Much of the work documenting the impact of smoking on health does not discuss results on subsets of subjects with diabetes, suggesting that the identified risks are at least equivalent to those found in the general population. Other studies of individuals with diabetes consistently report a heightened risk of morbidity and premature death associated with the development of macrovascular complications among smokers. Although smokers have repeatedly heard of the pulmonary effects of smoking, the cardiovascular burden of diabetes, especially in combination with smoking, has not been communicated effectively to either people with diabetes or health care providers.
Despite demonstrated efficacy of smoking cessation counseling, only about 50% of patients with diabetes are advised to quit smoking by their health care providers (12). Treatment characteristics that have been identified as critical to -o achieving cessation include counseling by multiple health care providers, use of individual or group counseling strategies, use of interventions including problemsolving skills or skills training with social support, and use of pharmacotherapy such as nicotine replacement therapy. Recommendations regarding smoking and <j diabetes are listed in Table 3. Ja
Exercise is generally regarded as one of the pivotal diabetes management J
tools. Results in several long-term studies (13-15) demonstrate sustained im- a
Table 3 Recommendations Regarding Diabetes and Smoking
Assessment of smoking status and history
Systematic documentation of a history of tobacco use must be obtained from all adolescent and adult individuals with diabetes.
All health care providers should advise individuals with diabetes not to initiate smoking. This advice should be consistently repeated to prevent smoking and other tobacco use among children and adolescents with diabetes under age 21.
Among smokers, cessation counseling must be completed as a routine component of diabetes care.
Every smoker should be urged to quit in a clear, strong, and personalized manner that describes the added risks of smoking for people with diabetes.
Every diabetic smoker should be asked if he or she is willing to quit at this time.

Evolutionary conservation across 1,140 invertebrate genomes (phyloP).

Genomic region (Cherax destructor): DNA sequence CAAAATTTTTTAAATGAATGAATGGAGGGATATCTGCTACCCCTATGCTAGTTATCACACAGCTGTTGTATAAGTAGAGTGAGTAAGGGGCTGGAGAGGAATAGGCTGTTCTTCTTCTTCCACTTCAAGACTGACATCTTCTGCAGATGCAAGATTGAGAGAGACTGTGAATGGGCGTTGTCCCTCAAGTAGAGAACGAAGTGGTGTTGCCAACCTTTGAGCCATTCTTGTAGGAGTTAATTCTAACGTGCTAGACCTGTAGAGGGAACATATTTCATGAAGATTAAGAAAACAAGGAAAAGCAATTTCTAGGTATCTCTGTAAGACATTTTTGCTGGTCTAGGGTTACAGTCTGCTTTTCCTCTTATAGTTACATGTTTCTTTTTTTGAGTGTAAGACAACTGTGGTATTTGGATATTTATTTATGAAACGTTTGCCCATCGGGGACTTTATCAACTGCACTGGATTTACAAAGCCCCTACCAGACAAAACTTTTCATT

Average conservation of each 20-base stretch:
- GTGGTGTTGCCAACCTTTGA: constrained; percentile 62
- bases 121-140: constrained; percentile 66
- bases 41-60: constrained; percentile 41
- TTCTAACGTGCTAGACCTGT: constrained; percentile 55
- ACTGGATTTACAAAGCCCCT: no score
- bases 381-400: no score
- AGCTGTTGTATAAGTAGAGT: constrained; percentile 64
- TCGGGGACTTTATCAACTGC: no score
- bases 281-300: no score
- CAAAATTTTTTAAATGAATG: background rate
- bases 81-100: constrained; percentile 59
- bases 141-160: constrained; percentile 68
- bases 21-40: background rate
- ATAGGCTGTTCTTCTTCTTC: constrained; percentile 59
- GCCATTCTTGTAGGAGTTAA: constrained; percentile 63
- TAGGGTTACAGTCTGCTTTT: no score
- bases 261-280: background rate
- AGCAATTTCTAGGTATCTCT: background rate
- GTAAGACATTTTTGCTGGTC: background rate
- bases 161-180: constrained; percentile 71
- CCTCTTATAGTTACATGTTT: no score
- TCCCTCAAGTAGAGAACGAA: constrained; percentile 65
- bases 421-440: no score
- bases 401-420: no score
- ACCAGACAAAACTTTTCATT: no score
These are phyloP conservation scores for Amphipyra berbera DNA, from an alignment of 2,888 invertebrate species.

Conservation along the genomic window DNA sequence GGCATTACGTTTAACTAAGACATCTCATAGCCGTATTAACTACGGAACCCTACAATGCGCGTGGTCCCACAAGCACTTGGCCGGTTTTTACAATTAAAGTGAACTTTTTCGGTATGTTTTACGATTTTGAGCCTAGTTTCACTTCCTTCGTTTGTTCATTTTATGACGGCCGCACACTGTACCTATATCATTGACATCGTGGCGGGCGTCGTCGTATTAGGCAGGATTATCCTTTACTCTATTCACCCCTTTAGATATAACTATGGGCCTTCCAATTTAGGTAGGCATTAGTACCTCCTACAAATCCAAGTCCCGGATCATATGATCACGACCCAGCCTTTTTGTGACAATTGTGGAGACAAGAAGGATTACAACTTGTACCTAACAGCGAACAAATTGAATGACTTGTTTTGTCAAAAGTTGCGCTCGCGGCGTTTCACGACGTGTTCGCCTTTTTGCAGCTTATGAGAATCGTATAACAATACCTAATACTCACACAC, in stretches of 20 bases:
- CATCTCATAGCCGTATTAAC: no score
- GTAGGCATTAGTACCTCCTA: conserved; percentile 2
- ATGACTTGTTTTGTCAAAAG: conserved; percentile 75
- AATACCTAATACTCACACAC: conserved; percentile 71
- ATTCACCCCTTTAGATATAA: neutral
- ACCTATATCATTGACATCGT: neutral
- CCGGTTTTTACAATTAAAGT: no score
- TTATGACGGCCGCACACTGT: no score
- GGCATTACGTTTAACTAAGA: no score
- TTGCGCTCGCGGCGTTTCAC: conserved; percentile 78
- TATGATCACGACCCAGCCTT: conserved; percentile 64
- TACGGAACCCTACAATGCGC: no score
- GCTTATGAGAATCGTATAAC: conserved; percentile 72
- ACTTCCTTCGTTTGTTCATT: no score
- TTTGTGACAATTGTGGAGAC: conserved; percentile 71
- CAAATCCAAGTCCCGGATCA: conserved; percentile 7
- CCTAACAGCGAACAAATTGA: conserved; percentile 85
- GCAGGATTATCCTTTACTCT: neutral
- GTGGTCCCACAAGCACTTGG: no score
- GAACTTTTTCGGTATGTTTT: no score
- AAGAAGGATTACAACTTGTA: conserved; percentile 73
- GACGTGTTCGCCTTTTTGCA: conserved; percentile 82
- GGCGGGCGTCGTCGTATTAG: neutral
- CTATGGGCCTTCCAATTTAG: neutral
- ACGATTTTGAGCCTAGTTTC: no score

If no, initiate brief and motivational discussion regarding the need to stop using tobacco, the risks of continued use, and encouragement to quit as well as support when ready.
If yes, assess preference for and initiate either minimal, brief, or intensive cessation counseling and offer pharmacological supplements as appropriate.
Effective systems for delivery of smoking cessation
Training of all diabetes health care providers in the Agency for Health Care Policy and Research Guidelines regarding smoking should be implemented.
Follow-up procedures designed to assess and promote quitting status must be arranged for all diabetic smokers.
provement in glucose control while a regular exercise program is maintained. Because of the increased incidence of cardiovascular disease in patients with diabetes, the role of exercise in reducing modifiable risks has primary importance. The potential benefits of exercise for people with diabetes include:
1. Improved strength and physical work capacity.
2. Increase in high-density lipoproteins (HDL), particularly in the presence of weight loss.
3. Reduction in plasma cholesterol, triglycerides, and low-density lipo- -o proteins (LDL). |
4. Increased insulin sensitivity. £
5. Reduced hyperinsulinemia. g
6. Enhanced fibrinolysis. <
7. Favorable changes in body composition (i.e., reduction of body fat and Ja weight and increase in muscle mass).
8. Improved control of hypertension with pharmacological agents. a
9. Improved quality of life and self-esteem, and reduced psychological stress.
The primary side effect of acute exercise is hypoglycemia. Patients require specific guidelines either to increase carbohydrate consumption or to decrease medication based on the intensity of exercise and relationship of the planned exercise to the timing of the next meal. For those attempting to lose weight, medication adjustment is chosen over adding extra calories. For some, exercise after a meal without medication adjustment is preferred. Postexercise, late-onset hypoglycemia (PEL) occurs several hours following an exercise session and is a significant concern for those treated with insulin or insulin secretagogues. Postexercise late-onset hypoglycemia can be the result of acutely increased insulin mobilization and sensitivity, increased glucose utilization, replenishment of gly-cogen stores, and defective counterregulatory mechanisms. Patients need to learn how to prevent PEL by remembering to supplement carbohydrates during the postexercise phase, to reduce the dose of insulin that peaks during the postexercise phase, and to monitor blood glucose frequently.
The American Diabetes Association recommends a graded exercise test for patients at high risk for underlying cardiovascular disease based on the following criteria (16): age >35 years; type 2 diabetes of >10 years duration; type 1 diabetes of >15 years duration; presence of any additional risk factor for coronary artery disease; presence of microvascular disease (including microalbuminuria); peripheral vascular disease; and autonomic neuropathy.
Rhythmic exercises with the use of the lower extremities, such as walking or cycling, are safely recommended. Patients with established cardiovascular disease usually require supervision in a monitored cardiac rehabilitation program. Unfortunately, little is known about how to increase or maintain participation in exercise programs. Relapse is common and all health care providers play a role in supporting patients in their efforts at exercise.
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